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Why AIG Gets Billions While GM Gets Scorn???


  • Category: Odd
  • Posted: December 14, 2008


Let me see if I'm getting this right: AIG (AIG), the huge insurance company, has so far gotten $173 billion worth of federal aid, because traders at one small division made bets on exotic securities that were so calamitous they threatened to bring down the whole company. So far, the amount of money the feds have pledged to this one firm equals nearly one-third of the nation's defense budget.

Read Full Story: http://seekingalpha.com/article/110496-why-aig-get...

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Mr_Spann
Mr_Spann

Male, 34, Detroit, MI

Posted December 14, 2008


General Motors (GM), America?s biggest automaker, has asked for a $10 billion federal loan, equal to one-seventeenth of what AIG has gotten ? and Congress has said no. There were no rogue traders at GM, and the company?s problems have intensified in plain view, over several months, instead of coming from out of nowhere in a single, cataclysmic episode.

Make sense? Doesn?t to me. So maybe if we look at each company a bit more closely, it will be clearer why the government favors companies like AIG over ones like GM.

Is AIG bigger? No. AIG doesn?t break out its U.S. employment numbers, but it has 116,000 workers worldwide. Perhaps half of those are U.S. jobs.

GM employs 96,000 Americans. Total worldwide employment is 252,000, more than twice AIG?s.

Are AIG executives humbler? Not really. Here?s how CEO pay stacks up:

Former AIG CEO Martin Sullivan earned about $14 million in 2007. Total pay over the last three years: About $53 million (including only 9 months in 2005, the year he became CEO).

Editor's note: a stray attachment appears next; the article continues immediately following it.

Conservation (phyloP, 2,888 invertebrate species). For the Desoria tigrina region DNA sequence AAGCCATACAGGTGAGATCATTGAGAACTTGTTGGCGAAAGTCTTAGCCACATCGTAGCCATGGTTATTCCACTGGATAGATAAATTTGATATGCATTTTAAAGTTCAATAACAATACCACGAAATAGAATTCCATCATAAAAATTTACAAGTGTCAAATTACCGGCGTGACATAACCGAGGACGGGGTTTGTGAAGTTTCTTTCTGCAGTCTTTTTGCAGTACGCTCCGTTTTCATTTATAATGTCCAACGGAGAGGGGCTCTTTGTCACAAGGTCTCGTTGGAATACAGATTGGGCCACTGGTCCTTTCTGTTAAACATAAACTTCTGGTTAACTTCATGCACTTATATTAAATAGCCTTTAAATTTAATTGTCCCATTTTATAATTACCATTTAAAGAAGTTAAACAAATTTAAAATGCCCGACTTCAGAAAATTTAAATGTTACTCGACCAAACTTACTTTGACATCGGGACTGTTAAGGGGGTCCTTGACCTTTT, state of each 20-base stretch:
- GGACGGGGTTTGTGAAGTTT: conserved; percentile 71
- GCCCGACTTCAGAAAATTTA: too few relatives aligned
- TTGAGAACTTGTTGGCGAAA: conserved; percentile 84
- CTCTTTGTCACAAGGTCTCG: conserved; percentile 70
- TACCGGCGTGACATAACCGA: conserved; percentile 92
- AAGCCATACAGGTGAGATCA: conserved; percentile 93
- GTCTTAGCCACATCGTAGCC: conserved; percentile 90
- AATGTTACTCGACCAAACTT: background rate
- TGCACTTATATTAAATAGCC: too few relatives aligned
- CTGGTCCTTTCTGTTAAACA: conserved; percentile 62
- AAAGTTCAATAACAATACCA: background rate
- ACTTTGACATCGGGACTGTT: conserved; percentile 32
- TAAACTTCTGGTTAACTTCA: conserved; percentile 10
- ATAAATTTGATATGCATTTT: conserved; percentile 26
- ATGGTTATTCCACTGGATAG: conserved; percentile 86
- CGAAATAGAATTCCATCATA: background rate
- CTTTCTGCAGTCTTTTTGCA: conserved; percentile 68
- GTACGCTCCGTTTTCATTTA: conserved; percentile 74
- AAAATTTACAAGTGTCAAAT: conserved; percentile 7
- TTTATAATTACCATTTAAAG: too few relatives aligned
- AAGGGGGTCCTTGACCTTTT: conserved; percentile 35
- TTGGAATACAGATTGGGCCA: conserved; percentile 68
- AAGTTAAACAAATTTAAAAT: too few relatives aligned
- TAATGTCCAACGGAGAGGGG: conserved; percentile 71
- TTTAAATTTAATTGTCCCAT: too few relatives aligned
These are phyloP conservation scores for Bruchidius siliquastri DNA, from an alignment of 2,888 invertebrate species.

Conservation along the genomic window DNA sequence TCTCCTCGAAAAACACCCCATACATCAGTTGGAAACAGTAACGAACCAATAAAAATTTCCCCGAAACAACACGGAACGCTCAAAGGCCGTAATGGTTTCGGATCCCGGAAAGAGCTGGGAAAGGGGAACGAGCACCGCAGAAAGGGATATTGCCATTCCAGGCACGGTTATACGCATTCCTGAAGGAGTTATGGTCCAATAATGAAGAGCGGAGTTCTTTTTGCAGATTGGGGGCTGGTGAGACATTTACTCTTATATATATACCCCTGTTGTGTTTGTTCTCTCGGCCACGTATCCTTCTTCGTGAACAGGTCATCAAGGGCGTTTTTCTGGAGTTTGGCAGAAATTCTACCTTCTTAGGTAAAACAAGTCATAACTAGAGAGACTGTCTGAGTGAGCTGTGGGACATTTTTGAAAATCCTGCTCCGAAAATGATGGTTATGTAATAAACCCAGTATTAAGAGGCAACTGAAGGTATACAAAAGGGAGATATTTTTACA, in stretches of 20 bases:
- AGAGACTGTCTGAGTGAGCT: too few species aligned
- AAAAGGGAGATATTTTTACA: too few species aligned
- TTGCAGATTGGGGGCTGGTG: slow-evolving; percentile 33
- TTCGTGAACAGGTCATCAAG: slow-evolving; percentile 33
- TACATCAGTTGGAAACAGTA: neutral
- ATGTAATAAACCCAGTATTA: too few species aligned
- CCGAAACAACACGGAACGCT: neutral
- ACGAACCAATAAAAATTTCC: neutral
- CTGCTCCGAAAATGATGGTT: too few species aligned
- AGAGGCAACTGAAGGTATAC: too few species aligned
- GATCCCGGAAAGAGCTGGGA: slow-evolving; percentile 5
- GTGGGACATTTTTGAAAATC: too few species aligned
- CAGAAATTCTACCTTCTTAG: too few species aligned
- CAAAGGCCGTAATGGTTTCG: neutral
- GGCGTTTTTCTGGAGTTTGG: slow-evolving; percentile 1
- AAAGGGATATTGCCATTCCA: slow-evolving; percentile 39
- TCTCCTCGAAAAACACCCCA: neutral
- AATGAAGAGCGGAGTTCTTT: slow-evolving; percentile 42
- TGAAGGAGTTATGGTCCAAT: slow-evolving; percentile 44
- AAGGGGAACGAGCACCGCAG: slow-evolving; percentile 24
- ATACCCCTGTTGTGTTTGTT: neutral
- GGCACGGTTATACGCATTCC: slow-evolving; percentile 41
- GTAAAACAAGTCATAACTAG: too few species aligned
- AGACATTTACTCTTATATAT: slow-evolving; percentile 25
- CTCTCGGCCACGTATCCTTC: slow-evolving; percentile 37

GM CEO Rick Wagoner earned $14.4 million in 2007. Total pay over the last three years: About $30 million.

AIG is also offering controversial ?retention bonuses,? ranging from $92,500 to $4,000,000, to a select group of execs deemed essential to the company?s turnaround. Congress has asked questions - but so far shown little outrage.

Has AIG had a regime change? Yes. Former Allstate CEO Ed Liddy took over the company in September, replacing Sullivan, who presided over a wipeout in credit-default swaps and other exotic investments. The fresh blood pacified critics somewhat.

GM has had no regime change, although key members of Congress have called for that. Wagoner has been running the company since 2000, and the company continues to aggressively defend him.

[Read a defense of Rick Wagoner.]

Has AIG presented its turnaround plan to Congress? Not formally. There?s only been one Congressional hearing on AIG, and that focused mostly on past practices. No current AIG officials have testified before Congress since the feds got involved.

Wagoner has testified before Congress four times since November. And GM has presented a 38-page ?viability plan,? that?s publicly available, showing how it would use government money.

[See how the automakers' bailout plans stack up.]

Does have AIG have friends in high places? You could say that. Treasury Secretary Henry Paulson and Federal Reserve Chairman Ben Bernanke both support the AIG bailout, and they?ve steered money to the company without Congressional approval.

GM?s most important friends in Washington have been the Michigan Congressional delegation, which obviously doesn?t have the clout it used to. Paulson has actually argued against using part of the huge $700 billion financial bailout fund to help the automakers, because they can?t pass a ?viability? test proving they?ll stay in business long enough to pay back the loans. But AIG hasn?t passed a viability test either, and without federal help there?s little doubt it would be in bankruptcy.